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2022 05 09T144642Z 4 LYNXNPEI4804E RTROPTP 4 FINTECH CRYPTO WEEKLY - Business Express
FILE PHOTO: A bitcoin representation is seen in an illustration picture taken at La Maison du Bitcoin in Paris, France, June 23, 2017. REUTERS/Benoit Tessier

Mounting pressure on crypco investors, says William Je

Following a Freedom of Information request, HM Revenue & Customs is reported to be working alongside leading cryptocurrency exchange platforms in an attempt to gather personal information of users. It has taken this action with the sole purpose of prompting investors to be mindful of tax implications that can occur when dealing with cryptocurrency assets. As a result, investors can now expect to receive ‘nudge’ letters from HMRC, reminding them to pay their taxes correctly. 

William Je Founder of Himalaya Exchange comments: “It seems as though there is now a mounting pressure on investors. For UK tax purposes, crypto assets are usually subject to capital gains tax for individuals who hold them as personal investments on any profit realised.

“Investors also need to be aware that there are also instances if an individual is seen to be ‘trading’, ‘mining’ or as part of an employment remuneration package then any profit could be open to income tax. As with any asset if there has been no disposal of the cryptocurrencies there is not usually any tax due as you only pay taxes in the UK on realised profits.”

“A disposal for UK tax purposed may occur if Cryptocurrencies are sold for cash, used to buy other assets with a value or exchanged for another Cryptocurrency. By way of example if you have exchanged a token from one platform to another platform (i.e Bitcoin to Ethereum) this would be a disposal for UK capital gains tax purposes and a re-purchase at the market value at that date of the new token,” added Je.

Business owners also need to be aware that receiving a cryptocurrency in payment for goods or services sold by your business requires you to bring the value of the cryptocurrency into your sales/turnover and the same value forms the purchase cost of that cryptocurrency for a future sale of it.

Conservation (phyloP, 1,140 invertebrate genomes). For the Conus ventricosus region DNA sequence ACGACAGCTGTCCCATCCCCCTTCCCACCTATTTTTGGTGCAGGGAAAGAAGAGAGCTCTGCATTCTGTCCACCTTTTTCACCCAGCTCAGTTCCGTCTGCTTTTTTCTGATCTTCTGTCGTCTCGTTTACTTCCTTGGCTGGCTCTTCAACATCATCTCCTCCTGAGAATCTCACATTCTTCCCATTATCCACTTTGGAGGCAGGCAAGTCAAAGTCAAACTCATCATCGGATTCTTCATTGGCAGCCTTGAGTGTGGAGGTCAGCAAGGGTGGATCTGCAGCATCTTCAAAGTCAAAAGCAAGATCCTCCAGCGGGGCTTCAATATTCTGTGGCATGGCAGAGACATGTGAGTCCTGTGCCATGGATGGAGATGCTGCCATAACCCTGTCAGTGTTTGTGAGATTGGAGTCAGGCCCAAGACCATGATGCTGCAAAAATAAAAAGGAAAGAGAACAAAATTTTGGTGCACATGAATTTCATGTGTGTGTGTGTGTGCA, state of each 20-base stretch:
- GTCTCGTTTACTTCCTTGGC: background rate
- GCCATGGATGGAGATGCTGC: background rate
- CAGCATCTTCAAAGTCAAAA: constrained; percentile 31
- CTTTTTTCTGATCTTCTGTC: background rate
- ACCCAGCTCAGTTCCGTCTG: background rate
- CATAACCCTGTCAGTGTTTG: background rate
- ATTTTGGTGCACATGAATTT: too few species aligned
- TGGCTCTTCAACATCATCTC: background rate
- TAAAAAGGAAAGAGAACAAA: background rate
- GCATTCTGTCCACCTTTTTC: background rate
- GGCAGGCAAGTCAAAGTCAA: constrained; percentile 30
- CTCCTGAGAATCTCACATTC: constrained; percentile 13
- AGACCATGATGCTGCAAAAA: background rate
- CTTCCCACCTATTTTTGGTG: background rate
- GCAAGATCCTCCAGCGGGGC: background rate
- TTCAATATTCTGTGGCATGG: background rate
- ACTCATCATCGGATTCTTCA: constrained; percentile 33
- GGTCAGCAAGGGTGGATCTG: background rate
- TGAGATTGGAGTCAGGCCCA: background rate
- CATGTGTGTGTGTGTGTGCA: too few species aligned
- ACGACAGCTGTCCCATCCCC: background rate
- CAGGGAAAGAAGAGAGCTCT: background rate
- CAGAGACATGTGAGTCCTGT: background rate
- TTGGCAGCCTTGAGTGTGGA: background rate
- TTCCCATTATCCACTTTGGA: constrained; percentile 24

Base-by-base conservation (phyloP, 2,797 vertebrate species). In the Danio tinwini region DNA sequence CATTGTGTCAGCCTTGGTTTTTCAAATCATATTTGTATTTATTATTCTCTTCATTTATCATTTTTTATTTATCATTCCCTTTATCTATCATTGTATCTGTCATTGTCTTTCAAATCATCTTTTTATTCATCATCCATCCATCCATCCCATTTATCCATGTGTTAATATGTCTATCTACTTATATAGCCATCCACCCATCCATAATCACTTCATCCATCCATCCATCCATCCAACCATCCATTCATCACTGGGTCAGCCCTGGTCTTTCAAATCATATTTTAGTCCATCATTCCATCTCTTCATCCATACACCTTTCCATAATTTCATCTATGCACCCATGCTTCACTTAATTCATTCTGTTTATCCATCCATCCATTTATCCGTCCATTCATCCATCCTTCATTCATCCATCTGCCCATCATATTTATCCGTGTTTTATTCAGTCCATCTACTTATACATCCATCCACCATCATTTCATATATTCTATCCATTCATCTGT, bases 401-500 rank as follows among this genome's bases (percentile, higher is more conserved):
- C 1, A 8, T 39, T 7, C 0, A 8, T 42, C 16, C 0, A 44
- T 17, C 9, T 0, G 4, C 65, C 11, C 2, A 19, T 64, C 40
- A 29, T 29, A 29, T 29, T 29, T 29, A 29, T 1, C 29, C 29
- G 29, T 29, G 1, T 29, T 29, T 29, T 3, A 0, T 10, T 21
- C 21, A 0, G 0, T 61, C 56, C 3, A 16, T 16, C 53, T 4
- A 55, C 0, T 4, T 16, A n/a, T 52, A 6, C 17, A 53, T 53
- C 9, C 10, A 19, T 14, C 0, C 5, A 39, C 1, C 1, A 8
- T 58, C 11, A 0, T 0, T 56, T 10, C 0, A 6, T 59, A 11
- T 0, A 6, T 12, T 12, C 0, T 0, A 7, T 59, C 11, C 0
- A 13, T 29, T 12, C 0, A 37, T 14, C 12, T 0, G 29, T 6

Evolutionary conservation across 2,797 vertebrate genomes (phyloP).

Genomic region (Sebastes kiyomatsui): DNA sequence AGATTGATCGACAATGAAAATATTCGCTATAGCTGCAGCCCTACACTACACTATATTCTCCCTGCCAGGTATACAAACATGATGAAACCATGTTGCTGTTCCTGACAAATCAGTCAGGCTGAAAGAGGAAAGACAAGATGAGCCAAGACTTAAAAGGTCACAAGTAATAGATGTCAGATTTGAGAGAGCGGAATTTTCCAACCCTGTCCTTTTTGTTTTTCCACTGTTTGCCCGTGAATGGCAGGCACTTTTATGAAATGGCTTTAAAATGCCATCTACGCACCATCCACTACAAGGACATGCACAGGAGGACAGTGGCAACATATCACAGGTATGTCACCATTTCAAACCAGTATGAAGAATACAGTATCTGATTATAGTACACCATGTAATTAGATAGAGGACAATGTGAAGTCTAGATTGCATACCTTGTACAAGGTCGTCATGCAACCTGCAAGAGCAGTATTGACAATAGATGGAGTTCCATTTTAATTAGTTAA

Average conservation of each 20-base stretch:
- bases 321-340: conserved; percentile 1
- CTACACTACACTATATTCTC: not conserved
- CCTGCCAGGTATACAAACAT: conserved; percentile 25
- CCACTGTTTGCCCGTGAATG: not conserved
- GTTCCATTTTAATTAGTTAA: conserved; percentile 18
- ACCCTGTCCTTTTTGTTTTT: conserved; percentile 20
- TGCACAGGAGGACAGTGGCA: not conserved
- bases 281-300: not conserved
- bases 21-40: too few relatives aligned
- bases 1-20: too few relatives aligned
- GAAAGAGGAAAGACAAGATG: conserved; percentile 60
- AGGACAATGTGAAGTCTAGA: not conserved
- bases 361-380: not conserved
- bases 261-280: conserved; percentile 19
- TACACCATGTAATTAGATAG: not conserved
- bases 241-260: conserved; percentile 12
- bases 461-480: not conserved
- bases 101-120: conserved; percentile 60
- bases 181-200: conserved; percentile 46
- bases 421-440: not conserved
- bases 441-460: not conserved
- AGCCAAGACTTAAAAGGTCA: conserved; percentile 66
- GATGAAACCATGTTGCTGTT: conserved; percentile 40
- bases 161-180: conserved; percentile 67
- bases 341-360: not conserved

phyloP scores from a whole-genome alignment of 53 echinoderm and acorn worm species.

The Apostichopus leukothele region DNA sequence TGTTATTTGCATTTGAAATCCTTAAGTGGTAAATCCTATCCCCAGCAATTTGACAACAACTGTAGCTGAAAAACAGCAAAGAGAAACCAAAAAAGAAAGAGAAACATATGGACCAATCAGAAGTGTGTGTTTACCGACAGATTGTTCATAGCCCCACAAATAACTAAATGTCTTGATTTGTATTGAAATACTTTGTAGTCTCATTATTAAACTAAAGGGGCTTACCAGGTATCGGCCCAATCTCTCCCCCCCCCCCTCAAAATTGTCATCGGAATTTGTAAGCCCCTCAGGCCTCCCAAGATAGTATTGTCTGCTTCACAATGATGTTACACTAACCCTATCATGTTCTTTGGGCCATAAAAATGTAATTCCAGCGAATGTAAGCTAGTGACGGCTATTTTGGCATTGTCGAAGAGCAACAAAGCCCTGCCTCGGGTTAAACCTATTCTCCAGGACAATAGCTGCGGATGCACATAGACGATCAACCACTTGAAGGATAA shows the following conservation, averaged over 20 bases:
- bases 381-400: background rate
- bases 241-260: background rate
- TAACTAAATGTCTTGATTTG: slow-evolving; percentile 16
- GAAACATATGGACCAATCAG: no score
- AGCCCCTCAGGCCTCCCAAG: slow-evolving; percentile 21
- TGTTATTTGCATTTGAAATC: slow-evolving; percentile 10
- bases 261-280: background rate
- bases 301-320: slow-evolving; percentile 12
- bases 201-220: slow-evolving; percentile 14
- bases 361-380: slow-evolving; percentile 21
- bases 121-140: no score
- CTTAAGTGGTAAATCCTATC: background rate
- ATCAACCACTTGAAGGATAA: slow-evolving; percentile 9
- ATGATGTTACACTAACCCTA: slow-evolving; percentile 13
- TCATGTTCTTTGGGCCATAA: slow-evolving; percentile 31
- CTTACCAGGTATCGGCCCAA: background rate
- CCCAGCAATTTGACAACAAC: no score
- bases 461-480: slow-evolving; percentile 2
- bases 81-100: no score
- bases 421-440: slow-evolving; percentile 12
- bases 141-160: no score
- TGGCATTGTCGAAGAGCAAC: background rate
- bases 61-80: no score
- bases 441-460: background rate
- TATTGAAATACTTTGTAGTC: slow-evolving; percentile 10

There are some special rules which are referred to as ‘Bed and Breakfasting’ – which apply for selling and buying the same Cryptocurrency within 30 days. 

Je added: “We would argue that anyone investing in cryptocurrency needs to be careful when calculating the profits/losses arising from the disposal of Cryptocurrencies. HMRC receives information from crypto exchanges and will pursue those who fail to report their profits correctly. Penalties for failure to report gains can be quite severe.”

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Investors may face some potentially difficult issues when it comes to reporting which is almost entirely based on the problems around calculating potential gains or losses:

  • Cryptocurrencies are subject to major price volatility in the market, and this can result in significant gains or losses. Furthermore, individuals can very often undertake a large number of transactions each tax year which can prove difficult to keep records of accurately.
  • In addition, cryptocurrency exchanges may only keep records of transactions for a short period, or the exchange may no longer be in existence when an individual comes to evaluate the position. Therefore, we advise that records start to be saved by investors as soon as possible. 
  • UK tax rules also dictate that specific ordering rules apply to tokens purchased and sold within the same token across multiple wallets via a pooling method. For example, an individual may have multiple wallets across separate trading platforms and containing the same token (e.g. Bitcoin) would need to be calculated together to work out any potential profit/loss on disposals.
  • Finally, the tokens need to be converted into GBP sterling (as most are priced in US dollars) at the time of each transaction (i.e. purchase or sale) and their market value needs to be ascertained.

Himalaya Exchange recommends that individuals must therefore keep a record of the following:

  • the type of crypto asset
  • date of the transaction
  • if they were bought, sold or exchanged
  • number of units involved
  • value of the transaction in pound sterling (this is the market value in GBP at the date of the transaction)
  • the cumulative total of the investment units held as well as the cumulative cost.
  • bank statements and wallet address in case these are needed for an enquiry or review.

These are records that should also be kept and produced in an event of an enquiry. They form part of the audit trail from acquisition to disposal and therefore evidence of any gains/ losses made.


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